RICH2 is implicated in viraemic control of HIV-1 in black South African individuals

Maria Paximadis, Refilwe N. Ngqobe, Richard E. Chaisson, Neil A. Martinson, Caroline T. Tiemessen

Research output: Contribution to journalArticlepeer-review

2 Scopus citations


An intronic single nucleotide polymorphism (SNP) in RICH2 (rs2072255; 255i), in complete linkage disequilibrium (LD) with an exonic SNP (rs2072254; 254e), has been identified in a genome wide association study to be associated with progression to AIDS in Caucasian individuals. RICH2 links tetherin to the cortical actin network and the RICH2/tetherin interaction has been shown to be important for the downstream activation of NF-κβ and the consequential promotion of proinflammatory responses. We investigated the role of these two SNPs in natural control of HIV-1 in black South Africans including healthy controls (HCs; N = 102) and antiretroviral-naive HIV-1-infected controllers (HICs; N = 52) and progressors (N = 74). HICs were stratified as elite controllers (ECs; N = 11), viraemic controllers (VCs; N = 30), high viral load (VL) long term non-progressors (HVL LTNPs; N = 11) and also according to VL < 400 RNA copies/ml (HICs VL < 400; N = 20) and VL > 400 RNA copies/ml (HICs VL > 400; N = 32). Results showed that in contrast to Caucasians who had very strong LD between these SNPs (r2 = 0.97), black populations exhibited low LD (r2 = 0.11–0.27), however a 254e minor allele was always present with a 255i minor allele but not vice versa. The SNPs did not show significant over- or underrepresentation in any particular group, however the combination of 254e major allele homozygosity and 255i heterozygosity (254eAA/255iGA) was underrepresented in HICs (OR = 3.26; P = 0.04) and VCs (OR = 7.77; P = 0.02) compared to HCs, and in HICs VL > 400 compared to both HCs (P = 0.002) and progressors (P = 0.02). A lower CD4+ T-cell count was associated with 254eAA/255iGA and 255i (GA + AA) in the total HIV-1-infected group (P = 0.043) and progressors (P = 0.017), respectively. In silico analysis predicted loss of an exonic splice enhancer site with the 254e-G allele. We postulate that altered splicing of RICH2 will affect levels of RICH2 expression and consequently NF-κβ activation. These findings point to a role for RICH2 and tetherin in viraemic natural control of HIV-1.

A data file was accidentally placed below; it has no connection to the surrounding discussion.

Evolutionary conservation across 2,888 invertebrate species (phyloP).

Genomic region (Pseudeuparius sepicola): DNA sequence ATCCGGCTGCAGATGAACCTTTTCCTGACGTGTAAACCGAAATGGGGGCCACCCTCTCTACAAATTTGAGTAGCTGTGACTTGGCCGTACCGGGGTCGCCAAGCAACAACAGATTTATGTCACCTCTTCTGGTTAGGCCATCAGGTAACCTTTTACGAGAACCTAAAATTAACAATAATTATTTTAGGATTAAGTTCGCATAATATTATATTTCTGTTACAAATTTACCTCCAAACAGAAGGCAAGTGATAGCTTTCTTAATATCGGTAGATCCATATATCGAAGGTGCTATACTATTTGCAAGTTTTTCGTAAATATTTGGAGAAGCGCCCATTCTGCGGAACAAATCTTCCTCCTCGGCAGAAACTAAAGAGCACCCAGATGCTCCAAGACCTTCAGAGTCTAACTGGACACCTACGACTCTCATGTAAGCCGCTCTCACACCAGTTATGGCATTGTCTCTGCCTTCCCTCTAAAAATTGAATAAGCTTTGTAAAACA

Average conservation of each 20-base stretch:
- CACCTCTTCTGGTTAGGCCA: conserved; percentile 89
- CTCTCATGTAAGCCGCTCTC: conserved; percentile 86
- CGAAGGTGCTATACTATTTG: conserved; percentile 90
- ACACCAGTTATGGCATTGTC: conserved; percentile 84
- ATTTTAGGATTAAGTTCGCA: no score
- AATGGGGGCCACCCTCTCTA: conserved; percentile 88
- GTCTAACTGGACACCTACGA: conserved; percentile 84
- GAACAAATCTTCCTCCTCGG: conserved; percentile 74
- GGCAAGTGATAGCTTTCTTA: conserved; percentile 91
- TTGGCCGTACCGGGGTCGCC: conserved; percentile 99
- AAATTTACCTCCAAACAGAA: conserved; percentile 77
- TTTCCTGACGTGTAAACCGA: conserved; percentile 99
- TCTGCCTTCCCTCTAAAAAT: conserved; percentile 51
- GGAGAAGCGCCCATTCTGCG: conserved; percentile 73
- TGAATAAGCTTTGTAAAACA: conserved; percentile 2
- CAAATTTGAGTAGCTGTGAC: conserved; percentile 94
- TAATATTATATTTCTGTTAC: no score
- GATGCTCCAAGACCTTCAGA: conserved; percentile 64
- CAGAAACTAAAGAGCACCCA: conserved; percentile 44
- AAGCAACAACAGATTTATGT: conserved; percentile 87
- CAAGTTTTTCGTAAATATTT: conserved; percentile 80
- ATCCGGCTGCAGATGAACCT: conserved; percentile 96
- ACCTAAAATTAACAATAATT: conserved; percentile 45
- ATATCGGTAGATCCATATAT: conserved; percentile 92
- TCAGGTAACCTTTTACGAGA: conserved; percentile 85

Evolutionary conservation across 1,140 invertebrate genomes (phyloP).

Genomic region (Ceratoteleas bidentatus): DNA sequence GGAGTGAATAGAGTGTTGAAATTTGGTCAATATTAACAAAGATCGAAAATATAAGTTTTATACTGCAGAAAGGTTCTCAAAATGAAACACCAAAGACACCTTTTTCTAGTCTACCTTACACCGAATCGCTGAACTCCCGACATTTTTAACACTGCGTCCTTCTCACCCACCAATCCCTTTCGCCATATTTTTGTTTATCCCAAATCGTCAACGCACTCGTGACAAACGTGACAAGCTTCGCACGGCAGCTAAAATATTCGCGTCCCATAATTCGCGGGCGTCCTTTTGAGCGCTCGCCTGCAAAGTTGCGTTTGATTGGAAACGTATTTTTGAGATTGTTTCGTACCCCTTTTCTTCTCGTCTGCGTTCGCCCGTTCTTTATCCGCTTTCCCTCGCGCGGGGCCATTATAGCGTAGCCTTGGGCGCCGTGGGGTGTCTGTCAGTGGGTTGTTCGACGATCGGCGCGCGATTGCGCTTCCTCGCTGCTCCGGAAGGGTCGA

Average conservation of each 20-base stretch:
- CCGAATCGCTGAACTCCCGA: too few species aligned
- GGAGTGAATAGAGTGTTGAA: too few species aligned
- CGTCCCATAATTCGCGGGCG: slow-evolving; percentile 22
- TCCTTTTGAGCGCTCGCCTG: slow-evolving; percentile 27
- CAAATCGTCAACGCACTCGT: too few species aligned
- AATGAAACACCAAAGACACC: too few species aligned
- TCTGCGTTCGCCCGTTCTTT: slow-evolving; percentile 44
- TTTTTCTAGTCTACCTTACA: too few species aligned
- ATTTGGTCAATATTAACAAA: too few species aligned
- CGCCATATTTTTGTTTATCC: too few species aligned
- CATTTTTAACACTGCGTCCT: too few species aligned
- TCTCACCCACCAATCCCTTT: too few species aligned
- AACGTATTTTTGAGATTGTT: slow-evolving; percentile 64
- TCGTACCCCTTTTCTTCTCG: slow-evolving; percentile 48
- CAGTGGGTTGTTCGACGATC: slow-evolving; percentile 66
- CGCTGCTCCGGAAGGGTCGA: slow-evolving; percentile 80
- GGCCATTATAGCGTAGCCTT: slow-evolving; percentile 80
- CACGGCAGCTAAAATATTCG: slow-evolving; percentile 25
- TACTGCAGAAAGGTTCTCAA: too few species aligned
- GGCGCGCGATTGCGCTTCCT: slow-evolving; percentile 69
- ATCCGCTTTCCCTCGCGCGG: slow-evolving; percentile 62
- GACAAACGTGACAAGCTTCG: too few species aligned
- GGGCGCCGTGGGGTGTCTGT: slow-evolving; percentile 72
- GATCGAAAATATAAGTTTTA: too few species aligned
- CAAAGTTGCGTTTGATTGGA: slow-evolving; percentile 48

Original languageEnglish (US)
Pages (from-to)78-87
Number of pages10
JournalInfection, Genetics and Evolution
StatePublished - Apr 1 2017


  • HIV-1
  • Host genes
  • Natural control
  • RICH2
  • Tetherin

ASJC Scopus subject areas

  • Microbiology
  • Ecology, Evolution, Behavior and Systematics
  • Molecular Biology
  • Genetics
  • Microbiology (medical)
  • Infectious Diseases


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